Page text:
Can you describe the different types of roles that you have had?
I volunteered at community legal centres while I was studying, and was drawn to using the law to achieve social change. When I finished law school, I joined a large national commercial firm, where I had great opportunities to develop, working with great mentors and teachers. I was seconded to a large corporate client for over six months, which was a great insight into inhouse practice, which allows a lawyer to develop more commercial skills and really strong internal relationships with people with a range of experiences and strengths. I was the principal lawyer at a homeless persons’ legal clinic, where I worked with passionate and intelligent people – peers, clients and supporters. I also worked as an academic in a law school, and was really drawn to the way that research could influence public policy. So I’ve experienced a range of legal roles, but I keep coming back to community legal centres; they’re the places where the law is most real and raw, where laws and institutions have a powerful impact on powerless people, and where you can see real improvements in people’s lives, including your own.
When did you know that you wanted to be a lawyer?
I wanted to be a lawyer when I was at high school; like many high-achieving students who didn’t enjoy maths, it seemed like a good option. I also grew up in a family that was really involved in the community and talked about ideas like equality and justice, so it seemed like a good fit. I didn’t get the marks I wanted at high school, so took a circuitous route, working in hospitality for a few years before starting uni at age 22. I haven’t looked back!
A lawyer, a priest and a classicist walk into a bar. What does the lawyer say and why?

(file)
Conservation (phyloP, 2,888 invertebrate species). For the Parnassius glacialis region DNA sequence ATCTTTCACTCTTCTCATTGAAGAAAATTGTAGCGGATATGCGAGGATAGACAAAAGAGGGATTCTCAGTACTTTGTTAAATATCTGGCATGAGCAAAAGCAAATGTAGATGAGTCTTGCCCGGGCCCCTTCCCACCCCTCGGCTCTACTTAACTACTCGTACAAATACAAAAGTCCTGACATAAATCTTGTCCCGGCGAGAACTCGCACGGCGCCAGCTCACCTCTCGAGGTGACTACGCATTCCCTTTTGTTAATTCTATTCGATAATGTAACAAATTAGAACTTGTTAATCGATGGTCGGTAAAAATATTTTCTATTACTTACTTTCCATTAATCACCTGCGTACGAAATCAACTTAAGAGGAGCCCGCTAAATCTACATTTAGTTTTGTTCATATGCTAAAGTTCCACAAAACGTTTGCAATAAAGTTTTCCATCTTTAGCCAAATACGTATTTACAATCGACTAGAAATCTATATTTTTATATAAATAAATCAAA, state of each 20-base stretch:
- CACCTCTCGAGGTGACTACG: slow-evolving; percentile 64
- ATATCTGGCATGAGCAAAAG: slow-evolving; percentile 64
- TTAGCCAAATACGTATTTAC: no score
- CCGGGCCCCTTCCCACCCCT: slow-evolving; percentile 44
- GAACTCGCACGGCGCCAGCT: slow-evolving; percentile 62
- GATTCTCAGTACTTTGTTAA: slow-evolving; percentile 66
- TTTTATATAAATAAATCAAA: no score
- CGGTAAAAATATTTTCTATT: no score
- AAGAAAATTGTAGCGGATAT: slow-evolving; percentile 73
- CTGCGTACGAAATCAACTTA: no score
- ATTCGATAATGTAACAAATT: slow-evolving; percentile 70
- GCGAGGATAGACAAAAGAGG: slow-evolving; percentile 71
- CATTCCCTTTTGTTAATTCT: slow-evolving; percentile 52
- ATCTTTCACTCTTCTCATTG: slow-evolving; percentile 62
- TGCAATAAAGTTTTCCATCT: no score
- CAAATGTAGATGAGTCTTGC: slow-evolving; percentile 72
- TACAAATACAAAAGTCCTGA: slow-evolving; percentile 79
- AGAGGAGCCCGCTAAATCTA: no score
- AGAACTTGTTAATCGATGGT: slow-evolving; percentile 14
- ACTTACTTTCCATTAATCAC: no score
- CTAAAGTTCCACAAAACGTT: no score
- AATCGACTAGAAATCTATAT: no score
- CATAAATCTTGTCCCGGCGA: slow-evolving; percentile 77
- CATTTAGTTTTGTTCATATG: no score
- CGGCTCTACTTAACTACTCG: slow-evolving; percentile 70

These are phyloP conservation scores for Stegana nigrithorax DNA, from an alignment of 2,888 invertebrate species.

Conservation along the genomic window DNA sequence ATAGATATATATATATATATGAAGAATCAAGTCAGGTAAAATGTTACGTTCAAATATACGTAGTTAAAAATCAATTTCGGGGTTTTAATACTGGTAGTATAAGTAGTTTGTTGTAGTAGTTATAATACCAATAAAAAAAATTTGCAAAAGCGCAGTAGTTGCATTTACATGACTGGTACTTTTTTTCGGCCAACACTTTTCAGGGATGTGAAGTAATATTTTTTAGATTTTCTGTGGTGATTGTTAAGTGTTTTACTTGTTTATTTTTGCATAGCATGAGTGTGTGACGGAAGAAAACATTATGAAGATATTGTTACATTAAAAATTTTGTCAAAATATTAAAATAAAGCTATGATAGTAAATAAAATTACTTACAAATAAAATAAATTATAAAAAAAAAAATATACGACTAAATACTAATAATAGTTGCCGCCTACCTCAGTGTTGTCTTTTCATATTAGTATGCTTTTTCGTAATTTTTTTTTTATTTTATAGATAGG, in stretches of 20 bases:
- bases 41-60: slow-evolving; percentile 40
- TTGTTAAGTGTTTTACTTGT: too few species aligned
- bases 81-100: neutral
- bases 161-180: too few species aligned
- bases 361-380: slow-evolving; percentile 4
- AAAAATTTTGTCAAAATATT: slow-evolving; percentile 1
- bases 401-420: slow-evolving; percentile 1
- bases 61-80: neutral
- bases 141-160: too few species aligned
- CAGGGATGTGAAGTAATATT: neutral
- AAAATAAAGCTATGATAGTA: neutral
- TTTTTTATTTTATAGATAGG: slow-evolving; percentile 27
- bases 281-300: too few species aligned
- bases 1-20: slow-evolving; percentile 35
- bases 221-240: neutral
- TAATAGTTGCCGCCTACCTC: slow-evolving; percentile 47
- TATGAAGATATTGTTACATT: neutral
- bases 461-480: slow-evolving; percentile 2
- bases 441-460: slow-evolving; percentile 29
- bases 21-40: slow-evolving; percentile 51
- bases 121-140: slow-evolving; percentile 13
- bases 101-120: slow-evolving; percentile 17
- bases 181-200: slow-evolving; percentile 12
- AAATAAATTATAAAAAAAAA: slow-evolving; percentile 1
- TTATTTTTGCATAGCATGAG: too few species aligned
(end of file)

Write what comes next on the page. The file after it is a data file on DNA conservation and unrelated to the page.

‘Get me a beer.’ Because sometimes, you just need a drink.
If you could only give one bit of advice to new lawyers, what would it be?
Get involved in pro bono or volunteer at a community legal centre, or in another cause. You’ve been blessed with skills and an education that can make a real difference to the community, so don’t waste it. As a new lawyer, you’ll have great opportunities and experiences when you work for free for people who really benefit from your help.
What makes a lawyer a great lawyer?
An ability to connect with people. I’ve seen a lot of people who understood the legal rules, remembered the cases, and could draft great legal documents. But the great lawyers can all connect with the people around them – colleagues, clients, court officers, baristas and barristers.
What would you say are the hazards of this profession?
The legal profession attracts people who are bright, committed and ambitious, and that’s part of what makes lawyers such interesting people to work with. Those same characteristics make it difficult for us to accept anything less than perfect, and to focus too much on our work, at the expense of some of the other important things in our lives. We shouldn’t ever lose sight of those important things – and people – in our lives.
How do you balance life and work?
It’s hard. I love my work, and probably work more than I should. My kids (Jack, aged 6, and Georgie, aged 5) keep me pretty grounded. When Georgie was about 3, she asked me if I was sleeping at my work during a particularly busy stage – that was a rude awakening!
James Farrell OAM is the director of QAILS (Queensland Association of Independent Legal Services), the peak organisation for community legal centres.